After being discharged at Clinton on the 24th, Jim Bethard left for Sigourney where Cal had moved with her parents, but Jim and Lib Rice had other plans. In October they sold eighty acres they owned in Clayton County and in the spring of 1867 moved to Wright County as two of its early homesteaders. Unfortunately, "through some oversight in the numbers of his land at the land office, he settled on the wrong piece and had, after building and making his improvements, to remove the buildings to the proper location in the section, all of which caused him considerable loss of time and money. But with a true, stout heart he went to work and commenced all over, finally gaining for himself and family a desirable home" in Vernon Township.

Three children were born after the move to Wright County: Sarah Evelyn "Eva" Rice on June 23, 1867, Helen Isobel "Nellie" Rice on July 8, 1871, and Lenora "Nora" Mae Rice on November 10, 1875. On February 28, 1877, from Dry Lake in Section 16, Lib wrote to Jim's parents in Sigourney. Jim "has gone to the timber for a load of wood," she said, and the "ground is in good rig to put in wheat & oats." Eva (9) and Nellie (5) were anxious for their grandparents to visit, but "don't see why grandma wants to call Nora a little stranger for that she aint a stranger." Jim "don't calculate to do any braking this summer he is going to put in a lot of corn and stay at home and tend it."

An Odd Fellows lodge was formed in Dows and Jim was one of the members, but the following month, on June 8, 1882, Lib died. She was buried a few miles to the south in Blairsburg Cemetery. Eight months later Nellie would be buried in the same cemetery.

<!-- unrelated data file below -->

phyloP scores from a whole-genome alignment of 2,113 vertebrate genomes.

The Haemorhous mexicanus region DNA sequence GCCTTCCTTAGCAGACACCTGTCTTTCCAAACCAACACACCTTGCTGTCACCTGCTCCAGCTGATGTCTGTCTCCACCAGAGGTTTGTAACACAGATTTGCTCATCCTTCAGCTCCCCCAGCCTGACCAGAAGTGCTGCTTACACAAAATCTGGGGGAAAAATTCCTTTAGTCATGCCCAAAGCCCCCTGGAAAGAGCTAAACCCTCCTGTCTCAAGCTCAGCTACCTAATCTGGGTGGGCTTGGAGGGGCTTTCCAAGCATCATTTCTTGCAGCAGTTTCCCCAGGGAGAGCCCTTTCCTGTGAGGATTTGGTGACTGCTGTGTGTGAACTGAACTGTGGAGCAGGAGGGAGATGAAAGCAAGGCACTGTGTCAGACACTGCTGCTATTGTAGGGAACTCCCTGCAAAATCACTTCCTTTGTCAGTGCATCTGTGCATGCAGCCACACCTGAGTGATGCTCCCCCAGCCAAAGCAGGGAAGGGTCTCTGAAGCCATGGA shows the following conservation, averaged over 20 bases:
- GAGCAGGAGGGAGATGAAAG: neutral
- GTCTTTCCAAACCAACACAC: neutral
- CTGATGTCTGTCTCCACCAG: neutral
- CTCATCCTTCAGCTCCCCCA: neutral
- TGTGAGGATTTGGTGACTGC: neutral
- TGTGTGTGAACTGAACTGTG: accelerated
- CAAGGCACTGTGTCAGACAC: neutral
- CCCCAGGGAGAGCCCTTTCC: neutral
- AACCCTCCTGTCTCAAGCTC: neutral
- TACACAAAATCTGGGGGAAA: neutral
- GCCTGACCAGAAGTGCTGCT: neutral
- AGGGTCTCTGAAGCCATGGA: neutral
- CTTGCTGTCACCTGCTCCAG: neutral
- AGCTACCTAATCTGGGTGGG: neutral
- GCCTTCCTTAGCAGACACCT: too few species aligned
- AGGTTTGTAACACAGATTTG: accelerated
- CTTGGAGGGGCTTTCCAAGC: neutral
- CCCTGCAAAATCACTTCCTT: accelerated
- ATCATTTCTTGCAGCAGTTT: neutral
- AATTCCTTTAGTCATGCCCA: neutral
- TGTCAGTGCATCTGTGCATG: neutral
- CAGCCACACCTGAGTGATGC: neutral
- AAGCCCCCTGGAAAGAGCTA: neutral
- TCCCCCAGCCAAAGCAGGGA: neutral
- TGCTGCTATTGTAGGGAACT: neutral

In February 1883, forty-five year old Jim married Mary Ann Valley on the 15th and prepared for spring work on their farm and apple orchard. In September, the 'Monitor' reported that he "handed us samples of Duchess apples grown in his orchard this season, and finer looking or tasting fruit it would be difficult to find in any locality. Mr. Rice tells us that he will have thirty bushels of apples, about one-fourth of the crop he would have had only for the late frosts in the spring."

Children born to Jim and Mary Ann were Pearl Rice born November 11, 1883, Maud Rice born April 8, 1886, and Harry Rice born February 11, 1889. Jim continued his Odd Fellows membership, joined the Grand Army of the Republic and was still working his farm when a fire destroyed the commercial district of Dows in 1894. Like most veterans who fought for the North, Jim applied for an invalid pension, a pension granted at $12.00 per month.

Mary Ann died in 1915 and was buried in Dow's Fairview Cemetery. Jim applied for and received periodic increases to his pension and was receiving $40.00 when he died "on or about" August 7, 1919. Jim was buried in Fairview Cemetery.


Franklin Biographies maintained by Rose Rouse.